work necessar y to eectively predict or proact ively avoid
or manage these impacts.10
Agencies are on the front lines of eorts to ba lance the
benets and costs in order to ensure sustainable ma nage-
ment of oshore aquaculture, as increased oshore activ-
ity requires them to determine how to apply their existing
legislative and regulatory frameworks. While sources have
identied as many as 120 statutory programs with direct
or indirect application to oshore aquaculture,11 respon-
sibility for permitting falls primarily on the U.S. Army
Corps of Engineers (the Corps), NOAA, and/or the U.S.
Environmental Protection Agency (EPA), which apply the
Rivers and Harbors Act (RH A), Magnuson-Stevens Fish-
ery Conservation and Management Act (MSA), and Clean
Water Act (CWA), respectively.12
As permitting agencies, these programs also man-
age consultation under a bev y of other statutes central to
environmental considerations during the permitting pro-
cess—notably, the Endangered Species Act (ESA), Marine
Mammal Protection Act (MMPA), Coastal Zone Manage-
ment Act (CZMA), and National Environmental Policy
Act (NEPA).13 Unlike in state waters, where regulatory
systems have long been in place to lease and manage bot-
tomlands for aquaculture through a consistent lead agency,
federal permitting to date has been conducted on a case-
by-case basis. By locating in federal waters, producers can
often avoid state oversight, but they also enter an uncertain
world, one that is based on permits rather than leases.
Many commentators have concluded that this com-
plex regu latory environment, i n combinat ion wit h
unsett led reg ulatory practic e, has created an “un nished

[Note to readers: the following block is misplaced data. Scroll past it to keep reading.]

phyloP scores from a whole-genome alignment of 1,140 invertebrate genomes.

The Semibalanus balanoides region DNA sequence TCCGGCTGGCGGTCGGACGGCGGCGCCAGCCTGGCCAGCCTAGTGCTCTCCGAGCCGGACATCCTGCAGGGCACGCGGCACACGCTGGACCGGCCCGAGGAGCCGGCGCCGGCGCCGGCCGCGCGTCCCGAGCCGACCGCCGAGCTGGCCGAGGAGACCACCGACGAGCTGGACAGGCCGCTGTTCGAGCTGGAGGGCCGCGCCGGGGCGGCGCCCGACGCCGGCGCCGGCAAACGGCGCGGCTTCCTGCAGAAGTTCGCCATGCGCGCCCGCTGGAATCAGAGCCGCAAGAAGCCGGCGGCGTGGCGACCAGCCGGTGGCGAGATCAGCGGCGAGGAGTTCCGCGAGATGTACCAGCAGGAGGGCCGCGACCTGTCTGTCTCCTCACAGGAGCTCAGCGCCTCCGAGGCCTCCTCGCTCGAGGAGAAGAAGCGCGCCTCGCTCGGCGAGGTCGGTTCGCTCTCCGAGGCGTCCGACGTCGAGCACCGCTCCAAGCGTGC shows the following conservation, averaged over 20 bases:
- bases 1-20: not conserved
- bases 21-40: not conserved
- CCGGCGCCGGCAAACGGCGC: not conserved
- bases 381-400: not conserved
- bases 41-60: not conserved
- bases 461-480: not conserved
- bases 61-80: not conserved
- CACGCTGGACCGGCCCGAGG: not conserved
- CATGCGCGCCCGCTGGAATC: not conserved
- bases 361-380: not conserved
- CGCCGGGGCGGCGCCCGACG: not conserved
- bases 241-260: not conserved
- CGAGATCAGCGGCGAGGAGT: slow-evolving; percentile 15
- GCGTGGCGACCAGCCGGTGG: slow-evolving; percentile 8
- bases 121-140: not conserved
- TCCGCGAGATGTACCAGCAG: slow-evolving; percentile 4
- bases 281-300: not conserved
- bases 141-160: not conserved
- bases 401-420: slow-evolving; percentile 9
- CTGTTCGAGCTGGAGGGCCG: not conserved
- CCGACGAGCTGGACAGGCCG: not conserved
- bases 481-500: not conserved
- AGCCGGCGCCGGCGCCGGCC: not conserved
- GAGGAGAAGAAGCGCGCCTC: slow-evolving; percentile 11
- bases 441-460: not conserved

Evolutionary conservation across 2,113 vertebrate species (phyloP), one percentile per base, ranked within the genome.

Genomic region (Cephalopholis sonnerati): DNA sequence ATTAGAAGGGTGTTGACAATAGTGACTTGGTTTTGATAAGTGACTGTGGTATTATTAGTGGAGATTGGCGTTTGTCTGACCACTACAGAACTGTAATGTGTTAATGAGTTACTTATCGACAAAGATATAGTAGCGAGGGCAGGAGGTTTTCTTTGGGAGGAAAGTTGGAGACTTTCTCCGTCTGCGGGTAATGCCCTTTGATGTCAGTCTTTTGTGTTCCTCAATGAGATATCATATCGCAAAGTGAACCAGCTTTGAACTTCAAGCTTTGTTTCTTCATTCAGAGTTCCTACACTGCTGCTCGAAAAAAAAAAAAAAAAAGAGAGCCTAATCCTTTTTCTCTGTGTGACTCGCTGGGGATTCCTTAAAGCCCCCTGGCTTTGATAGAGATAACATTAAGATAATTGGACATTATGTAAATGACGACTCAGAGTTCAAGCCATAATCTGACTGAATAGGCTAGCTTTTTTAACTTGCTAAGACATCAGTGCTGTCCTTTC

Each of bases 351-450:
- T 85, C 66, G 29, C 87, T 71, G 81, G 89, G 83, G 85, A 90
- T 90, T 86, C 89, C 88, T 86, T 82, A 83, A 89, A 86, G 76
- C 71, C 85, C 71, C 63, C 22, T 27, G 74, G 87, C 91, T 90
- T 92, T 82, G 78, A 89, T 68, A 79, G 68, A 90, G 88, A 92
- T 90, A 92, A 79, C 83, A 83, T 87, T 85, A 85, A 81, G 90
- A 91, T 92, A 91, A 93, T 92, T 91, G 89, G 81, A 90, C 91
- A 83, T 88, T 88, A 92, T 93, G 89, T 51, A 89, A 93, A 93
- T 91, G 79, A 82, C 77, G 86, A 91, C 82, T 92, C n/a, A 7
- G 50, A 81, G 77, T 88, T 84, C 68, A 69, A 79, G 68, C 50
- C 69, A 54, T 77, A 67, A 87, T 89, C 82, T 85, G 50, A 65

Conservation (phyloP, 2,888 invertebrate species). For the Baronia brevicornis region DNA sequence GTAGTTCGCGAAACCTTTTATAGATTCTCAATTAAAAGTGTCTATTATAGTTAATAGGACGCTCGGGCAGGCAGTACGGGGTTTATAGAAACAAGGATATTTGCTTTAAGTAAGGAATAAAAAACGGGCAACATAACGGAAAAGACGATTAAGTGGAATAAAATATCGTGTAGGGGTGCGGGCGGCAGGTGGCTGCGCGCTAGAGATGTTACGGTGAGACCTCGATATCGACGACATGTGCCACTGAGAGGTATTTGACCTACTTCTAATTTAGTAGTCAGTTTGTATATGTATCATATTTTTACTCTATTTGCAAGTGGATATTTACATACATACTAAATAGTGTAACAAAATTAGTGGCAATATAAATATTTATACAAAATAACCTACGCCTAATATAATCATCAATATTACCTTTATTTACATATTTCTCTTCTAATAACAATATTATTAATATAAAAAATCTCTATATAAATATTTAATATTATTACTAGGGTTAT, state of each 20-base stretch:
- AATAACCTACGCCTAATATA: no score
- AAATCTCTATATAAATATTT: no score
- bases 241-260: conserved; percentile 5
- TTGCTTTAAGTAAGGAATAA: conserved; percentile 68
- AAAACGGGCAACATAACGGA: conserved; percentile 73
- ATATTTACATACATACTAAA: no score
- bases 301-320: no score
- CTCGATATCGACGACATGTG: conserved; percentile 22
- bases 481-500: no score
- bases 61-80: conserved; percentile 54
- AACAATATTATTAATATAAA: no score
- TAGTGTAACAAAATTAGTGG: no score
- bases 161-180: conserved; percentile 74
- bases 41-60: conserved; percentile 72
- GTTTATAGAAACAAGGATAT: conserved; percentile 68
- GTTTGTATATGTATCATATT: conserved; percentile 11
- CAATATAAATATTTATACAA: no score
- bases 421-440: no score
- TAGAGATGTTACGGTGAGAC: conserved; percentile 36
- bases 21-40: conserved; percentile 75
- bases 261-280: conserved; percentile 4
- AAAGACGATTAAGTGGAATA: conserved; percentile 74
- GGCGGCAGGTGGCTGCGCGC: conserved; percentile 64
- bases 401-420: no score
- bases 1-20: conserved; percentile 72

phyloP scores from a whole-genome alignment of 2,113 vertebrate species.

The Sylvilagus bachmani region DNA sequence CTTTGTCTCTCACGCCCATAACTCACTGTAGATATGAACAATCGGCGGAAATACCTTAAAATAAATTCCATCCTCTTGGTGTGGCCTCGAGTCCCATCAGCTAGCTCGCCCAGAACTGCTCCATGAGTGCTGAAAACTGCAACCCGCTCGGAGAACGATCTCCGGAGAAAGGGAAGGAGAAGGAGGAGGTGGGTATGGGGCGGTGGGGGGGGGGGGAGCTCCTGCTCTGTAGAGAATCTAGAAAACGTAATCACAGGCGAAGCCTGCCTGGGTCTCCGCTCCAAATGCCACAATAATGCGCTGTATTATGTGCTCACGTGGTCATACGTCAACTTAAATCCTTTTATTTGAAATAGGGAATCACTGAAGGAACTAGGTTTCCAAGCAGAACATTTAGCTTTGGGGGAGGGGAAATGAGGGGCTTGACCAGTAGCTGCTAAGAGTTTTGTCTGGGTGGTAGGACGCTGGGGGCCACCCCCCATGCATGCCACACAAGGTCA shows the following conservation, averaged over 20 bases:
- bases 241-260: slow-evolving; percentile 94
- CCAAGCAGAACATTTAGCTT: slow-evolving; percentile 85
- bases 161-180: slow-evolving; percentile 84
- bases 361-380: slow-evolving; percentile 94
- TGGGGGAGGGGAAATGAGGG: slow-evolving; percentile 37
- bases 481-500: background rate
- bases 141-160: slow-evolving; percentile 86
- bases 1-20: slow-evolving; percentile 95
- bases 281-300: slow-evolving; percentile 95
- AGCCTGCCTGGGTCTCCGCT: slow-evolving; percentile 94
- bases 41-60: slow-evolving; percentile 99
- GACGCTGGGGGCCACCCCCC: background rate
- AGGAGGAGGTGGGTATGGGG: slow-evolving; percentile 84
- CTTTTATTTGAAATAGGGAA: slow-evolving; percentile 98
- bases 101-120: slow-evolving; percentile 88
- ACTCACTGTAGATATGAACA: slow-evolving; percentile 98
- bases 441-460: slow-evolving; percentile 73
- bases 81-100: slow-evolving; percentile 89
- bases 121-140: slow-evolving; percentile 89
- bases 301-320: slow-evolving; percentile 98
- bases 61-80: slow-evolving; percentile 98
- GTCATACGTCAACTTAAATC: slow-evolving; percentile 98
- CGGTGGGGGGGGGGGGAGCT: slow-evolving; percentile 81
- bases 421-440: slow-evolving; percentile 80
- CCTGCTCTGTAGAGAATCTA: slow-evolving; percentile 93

patchwork” that is a primary hindrance to oshore aqua-
culture development14or as t he National Ocea n Policy
Implementation Plan argues, “[g]overn ment i neciency
in the siting, permitting and approva l processes for
aquaculture may be hindering t he domestic aquacultu re
10. See Biliana Cicin-Sain et al., Univ. of Delaware Ctr. for Study of Marine
Policy,  
  17-20 (2001) (reviewing obstacles and
challenges facing oshore aquaculture).
11. Id. at 70.
12. Rivers and Harbors Act (RHA), 33 U.S.C. §403; Magnuson-Stevens Fish-
ery Conservation and Management Act (MSA), 16 U.S.C. §§1801-1884;
Clean Water Act (CWA), 33 U.S.C. §§1251-1387, ELR S. FWPCA
§§101-607. See generally E E. L  P C, E-
 L I.  O F., O A R-
 U  C W A 4 (2012) [hereinafter CWA R],
available at http://eli-ocean.org/wp-content/blogs.dir/3/les/CWA-aqua-
culture.pdf; E E. L  P C, E L
I.  O F., O A R U
 M-S F C  M A
5 (2013) [hereinafter MSA R], available at https://www.eli.org/sites/
default/les/docs/msa-aquaculture.pdf; ELI C R, supra note 8.
13. Endangered Species Act (ESA), 16 U.S.C. §§1531-1544, ELR S. ESA
§§2-18; Marine Mammal Protection Act (MMPA), 16 U.S.C. §§1361-
1421h, ELR S. MMPA §§2-410; Coastal Zone Management Act
(CZMA),16 U.S.C. §§1451-1466, ELR S. CZMA §§302-319; Nation-
al Environmental Policy Act (NEPA), 42 U.S.C. §§4321-4370f, ELR S.
NEPA §§2-209.
14. D. Douglas Hopkins et al., -
  , 2 O  C L.J.
235, 239 (1997); see also Cicin-Sain et al., supra note 10, at 19-21 (collect-
ing sources).
Copyright © 2015 Environmental Law Institute®, Washington, DC. Reprinted with permission from ELR®, http://www.eli.org, 1-800-433-5120.